Pennsylvanians: IRETA webinars are approved by the Pennsylvania Certification Board to provide credits for addictions practitioners and they satisfy Department of Drug and Alcohol Programs, Division of Drug and Alcohol Program Licensure training hour requirements.

New Yorkers: Although we are no longer providing NY OASAS CEUs, please note that New York does accept NAADAC.

Improving Clinical Quality in Methadone Treatment: Results of a 2-Year Pilot

January 23, 2019, 2:00pm ET, featuring Peter Luongo, PhD, and Dawn Lindsey, PhD

Register Here


There are more methadone programs in the U.S. today than there were five years ago. In fact, the methadone treatment industry grew more in the past four years than it has in the past two decades. That’s important in an opioid epidemic.

But IRETA has been working on another important aspect of methadone services: quality. In this webinar, we’ll describe our two-year clinical quality improvement project with a western Pennsylvania methadone program, which finished in October 2018. We’ll discuss lessons learned, client satisfaction, and ways to implement these ideas in your area.


Dr. Peter Luongo worked in the behavioral health field for over thirty years as a social worker and administrator before joining IRETA in 2011 as its Executive Director.

In Maryland, he was the Single State Authority under three governors as the Director of the Alcohol and Drug Administration. As the SSA, Dr. Luongo regulated the substance use disorder treatment industry across the state. He brings experience and expertise in clinical operations from an agency, local, and state system perspective.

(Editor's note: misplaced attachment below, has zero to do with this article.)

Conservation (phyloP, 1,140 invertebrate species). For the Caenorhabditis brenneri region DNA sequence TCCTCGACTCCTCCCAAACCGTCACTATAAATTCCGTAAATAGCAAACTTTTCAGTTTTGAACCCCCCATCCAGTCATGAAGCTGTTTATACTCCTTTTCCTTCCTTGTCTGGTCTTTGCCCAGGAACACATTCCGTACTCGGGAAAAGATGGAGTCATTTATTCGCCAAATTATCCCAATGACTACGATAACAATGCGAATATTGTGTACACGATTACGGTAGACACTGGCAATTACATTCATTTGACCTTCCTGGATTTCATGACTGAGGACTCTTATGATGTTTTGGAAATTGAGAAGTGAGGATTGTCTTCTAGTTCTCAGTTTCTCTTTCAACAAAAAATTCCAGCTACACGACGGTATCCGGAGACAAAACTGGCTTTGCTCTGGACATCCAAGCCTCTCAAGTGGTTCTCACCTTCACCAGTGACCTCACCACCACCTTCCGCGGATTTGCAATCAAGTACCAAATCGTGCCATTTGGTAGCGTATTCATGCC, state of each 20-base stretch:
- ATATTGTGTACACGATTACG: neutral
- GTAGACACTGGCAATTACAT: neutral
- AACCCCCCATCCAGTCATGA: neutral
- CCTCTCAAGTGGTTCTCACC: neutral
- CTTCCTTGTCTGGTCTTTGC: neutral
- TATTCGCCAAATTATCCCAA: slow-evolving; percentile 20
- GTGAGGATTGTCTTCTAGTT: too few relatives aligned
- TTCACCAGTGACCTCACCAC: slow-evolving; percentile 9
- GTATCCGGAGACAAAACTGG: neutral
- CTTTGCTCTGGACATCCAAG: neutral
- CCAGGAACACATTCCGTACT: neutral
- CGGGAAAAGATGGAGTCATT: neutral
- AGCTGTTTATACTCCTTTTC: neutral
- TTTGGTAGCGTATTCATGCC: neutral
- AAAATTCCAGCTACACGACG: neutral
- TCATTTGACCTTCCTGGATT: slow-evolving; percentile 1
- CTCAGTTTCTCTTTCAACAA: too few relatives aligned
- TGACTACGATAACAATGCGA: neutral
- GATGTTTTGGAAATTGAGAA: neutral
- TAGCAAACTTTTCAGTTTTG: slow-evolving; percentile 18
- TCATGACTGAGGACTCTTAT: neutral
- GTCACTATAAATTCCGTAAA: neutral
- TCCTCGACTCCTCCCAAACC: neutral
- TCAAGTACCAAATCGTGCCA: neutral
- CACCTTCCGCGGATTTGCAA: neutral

Dr. Dawn Lindsey serves as IRETA’s Director of Research and Evaluation. She completed her PhD in Clinical Psychology at the University of Cincinnati, followed by an NIAAA-funded postdoctoral fellowship in alcohol epidemiology at the University of Pittsburgh.

She spent five years as an Assistant Professor in Psychiatry at Pitt researching substance use disorders in adolescents. In her post-academic life, IRETA offers Dawn the opportunity to apply her analytic skills to on the ground, real-world research problems.

Medication First: Reversing the Epidemic of Opioid-Related Mortality

March 20, 2019, 2:00pm ET, featuring Ned Presnall, LCSW

Register Here


Ned Presnall, LCSW, is executive director of Clayton Behavioral treatment programs in St. Louis, an adjunct professor and senior data analyst at Washington University in St. Louis, and a consultant for Missouri’s State Targeted Response to the Opioid Crisis. He divides his time between clinical work, education, and research.


In traditional treatment programs for addiction, the majority of patients are not offered ongoing medical treatment with opioid agonist medications. The minority who do receive medical care typically face intensive psychosocial service requirements that make access to medications both burdensome and costly. Others face arbitrary limitations on medical treatment that are associated with increased risk for morbidity and mortality.

Medication First programs get persons with opioid use disorder maintenance medical treatment as quickly as possible and provide voluntary supportive services as needed. A patient’s access to medical treatment is not dependent upon psychosocial treatment compliance or unrealistic expectations about the course of treatment and recovery. The Medication First approach is supported by decades of research. It prioritizes client choice in both service selection and service participation. There is a strong consensus in the scientific community that expanding the Medication First or “low-threshold” medical approach to opioid use disorder will be essential to reversing the epidemic of opioid-related deaths.